Navratri is a vibrant and colourful festival celebrated in various parts of India in diverse ways. Maa Durga is worshipped on nine different days, each of which depicts a different avatar. Different Indian states exhibit their love for these festive celebrations in various forms. In a way, it is a very human thing to celebrate humanity, by coming together and celebrating a festival on a grand scale.
The festival indicates the vadh of Mahishasura by Goddess Durga, which is good triumphing over evil. This festival is frequently associated with Garba and Dandiya, but there is more to it. Yes, people of all faiths, not just Gujaratis, worship and enjoy themselves during this festival.
Let us have a look at what 9 different days show us in 9 different ways in India.
1. West Bengal, Bihar, and Assam
Navratri is celebrated with great enthusiasm in the northeastern parts of our country. The festival here is known as Durga Pooja. Idols of Maa Durga, along with Goddess Laxmi, Saraswati, Ganesh, and Kartikey are set up in temples and various pandals. People consider the last four days, Saptami, Ashtami, Navami, and Dashami, important festivities. Women adorn themselves in beautiful red sarees while men wear festive dhoti-kurtas to enjoy the festival. Beautiful lights and the sounds of Dhol, Dhak, and Dhunuchi naach fill up the festive atmosphere. If you are planning to visit West Bengal, witness the cultural display of Durga Pooja at its best.
Fun fact: The first Durga pooja was celebrated in Dinajpur by the royal family of Malda sometime in the 16th century. Durga pooja mania actually hit Kolkata in 1909.
One can find the most vibrant and colourful ways of celebrating Navratri in the western state of Gujarat. Gujaratis worship the nine avatars of Maa Durga and celebrate each day by observing a fast to honour nine different incarnations. Women do pooja and offer their prayers while lighting an earthen pot known as Garbo. The light inside the pot indicates life inside the womb. After offering prayers, women dress up in chaniya choli, and men adorn kediya, a traditional attire to perform Garba and dandiya raas around the Garba, which is placed at the centre. Every club and society in Gujarat is full of life during this festival.
Fun fact: Garba dancers move in a circle and also make circular motions with their hands and feet while elaborately whirling around to represent the circle of life.
3. Tamil Nadu
Tamil Nadu has a unique way of celebrating this auspicious festival. People pay homage to not only Maa Durga but also Goddess Saraswati and Laxmi. The southern people love to call friends, family, and relatives at home to celebrate Bommai Kolu. They prepare a staircase that is decorated with dolls of various gods and goddesses. The 9 stairs represent 9 different days of Navratri, and the dolls are said to have been passed on for generations. It is all about exchanging clothes, jewellery, and gifts during the fascinating 3-day ritual. The festival is also celebrated as Bommala Koluvu in Andhra Pradesh and Telangana.
Fun fact: Golu is an art of storytelling where the dolls and how they are represented take us back to the time of legends and myths.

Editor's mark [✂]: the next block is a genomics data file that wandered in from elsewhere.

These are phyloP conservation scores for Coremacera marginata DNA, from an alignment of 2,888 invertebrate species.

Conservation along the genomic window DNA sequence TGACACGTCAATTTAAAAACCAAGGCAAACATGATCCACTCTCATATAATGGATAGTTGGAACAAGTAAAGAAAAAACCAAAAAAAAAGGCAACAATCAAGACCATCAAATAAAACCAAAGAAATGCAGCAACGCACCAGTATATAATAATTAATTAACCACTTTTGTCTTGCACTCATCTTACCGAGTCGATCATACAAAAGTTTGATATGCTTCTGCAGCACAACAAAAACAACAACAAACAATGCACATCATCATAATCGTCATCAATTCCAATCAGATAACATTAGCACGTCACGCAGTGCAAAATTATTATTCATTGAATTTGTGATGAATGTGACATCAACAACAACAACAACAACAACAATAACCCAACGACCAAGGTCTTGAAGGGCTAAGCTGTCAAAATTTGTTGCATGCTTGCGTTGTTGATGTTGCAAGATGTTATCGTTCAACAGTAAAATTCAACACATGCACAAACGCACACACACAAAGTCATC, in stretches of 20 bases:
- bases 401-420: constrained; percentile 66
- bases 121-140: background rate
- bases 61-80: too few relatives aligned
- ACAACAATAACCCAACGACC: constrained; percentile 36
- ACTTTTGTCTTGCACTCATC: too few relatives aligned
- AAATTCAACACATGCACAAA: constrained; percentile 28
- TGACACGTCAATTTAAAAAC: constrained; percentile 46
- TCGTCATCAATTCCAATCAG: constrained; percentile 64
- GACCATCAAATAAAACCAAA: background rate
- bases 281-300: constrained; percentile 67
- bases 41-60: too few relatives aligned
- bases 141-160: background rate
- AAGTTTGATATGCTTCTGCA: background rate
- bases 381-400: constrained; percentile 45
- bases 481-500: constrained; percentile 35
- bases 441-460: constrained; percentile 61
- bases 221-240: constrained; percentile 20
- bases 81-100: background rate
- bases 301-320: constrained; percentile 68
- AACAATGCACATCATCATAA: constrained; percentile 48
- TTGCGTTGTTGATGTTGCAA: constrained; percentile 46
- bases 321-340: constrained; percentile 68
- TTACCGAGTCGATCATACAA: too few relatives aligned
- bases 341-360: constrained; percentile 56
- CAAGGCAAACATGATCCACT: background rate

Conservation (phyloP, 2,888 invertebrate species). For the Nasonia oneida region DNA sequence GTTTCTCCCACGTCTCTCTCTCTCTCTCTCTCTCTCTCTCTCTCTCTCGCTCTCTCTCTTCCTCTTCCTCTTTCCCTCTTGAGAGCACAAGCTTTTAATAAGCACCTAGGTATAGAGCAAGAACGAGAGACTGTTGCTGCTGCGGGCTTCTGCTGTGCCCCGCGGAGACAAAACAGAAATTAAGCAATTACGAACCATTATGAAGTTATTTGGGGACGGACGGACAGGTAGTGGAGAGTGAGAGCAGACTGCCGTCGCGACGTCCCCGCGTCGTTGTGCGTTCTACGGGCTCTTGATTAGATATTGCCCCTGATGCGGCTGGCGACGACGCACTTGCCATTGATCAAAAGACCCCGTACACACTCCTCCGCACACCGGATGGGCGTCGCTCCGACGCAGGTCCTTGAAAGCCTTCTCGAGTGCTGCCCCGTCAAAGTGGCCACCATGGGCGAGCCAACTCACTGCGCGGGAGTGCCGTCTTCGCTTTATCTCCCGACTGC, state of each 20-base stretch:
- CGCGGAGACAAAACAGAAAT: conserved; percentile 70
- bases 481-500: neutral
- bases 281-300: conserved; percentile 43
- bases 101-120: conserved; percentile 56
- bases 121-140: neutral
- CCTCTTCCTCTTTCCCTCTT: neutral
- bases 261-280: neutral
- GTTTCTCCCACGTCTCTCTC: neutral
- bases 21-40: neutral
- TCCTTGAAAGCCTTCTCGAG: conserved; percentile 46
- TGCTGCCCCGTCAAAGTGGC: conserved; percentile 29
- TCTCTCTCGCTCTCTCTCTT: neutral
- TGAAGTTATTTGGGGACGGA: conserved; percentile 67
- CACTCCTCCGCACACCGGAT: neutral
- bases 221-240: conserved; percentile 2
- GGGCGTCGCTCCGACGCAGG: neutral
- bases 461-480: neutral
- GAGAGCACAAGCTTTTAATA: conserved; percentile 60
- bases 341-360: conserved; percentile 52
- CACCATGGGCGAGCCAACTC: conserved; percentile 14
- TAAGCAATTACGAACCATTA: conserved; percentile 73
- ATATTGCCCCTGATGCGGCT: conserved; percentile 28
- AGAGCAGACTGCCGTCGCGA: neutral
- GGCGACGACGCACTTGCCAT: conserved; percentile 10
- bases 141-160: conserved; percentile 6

People in Punjab, including women, organise jagratas, which basically means chanting religious songs dedicated to Goddess Shakti. They keep up all night to worship the goddess. They observe a fast for the first 7 days of the festival and break it on Ashtami or Navami. They worship nine little girls and a boy by calling them from the neighbourhood and offering a feast prepared by them.
Fun fact: These girls represent nine different avatars of Maa Durga. They are called Kanjika and are offered food, money, and clothes.
For Maharashtrians, Navratri is a festival of new beginnings. Married women invite married friends and apply kumkum and haldi on their foreheads and gift them coconut and beetle nuts. This is also known as haldi-kumkum. Men buy new cars and properties and perform Pooja. Just like Gujratis, even people in Maharashtra enjoy Ras Garba and Dandiya in colonies and societies.
Fun fact: A copper or brass jar filled with water is kept on a heap of rice, which is placed on the wood, and a lamp is lit, indicating knowledge and prosperity.
6. Himachal Pradesh
Navratri is celebrated on the 10th day in Himachal Pradesh; it’s when celebrations are over in most parts of India. People here carry out processions with idols of their local deities. The streets are adorned with illuminating lights and decorations. The festival is known as Kullu Dussehra, and it depicts Lord Rama’s return to Ayodhya through the Rath Yatra, performed on the streets of Kullu. Then dance and rituals are performed, followed by the well-known LankaDahan near the Beas River. The festival here symbolises the triumph of good over evil.
Fun fact: Unlike the rest of the country, the Ravana effigy is not set on fire here. Instead, a pile of wooden logs are set alight to indicate the symbolic burning and defeat of Lanka.
Isn’t it amazing how different festivals are celebrated in various parts of India with so much love, kindness, and dedication? Our country is truly blessed with unity in diversity. The good part is that we can record these festivities as we go along. I would love to visit each and every location and partake in the Navratri festivities, enjoying the delicacies, dancing to all the folk songs, and being a part of all the beautiful cultures.
Which state would you choose if you had the opportunity to visit during this season? Tell us in the comments section below.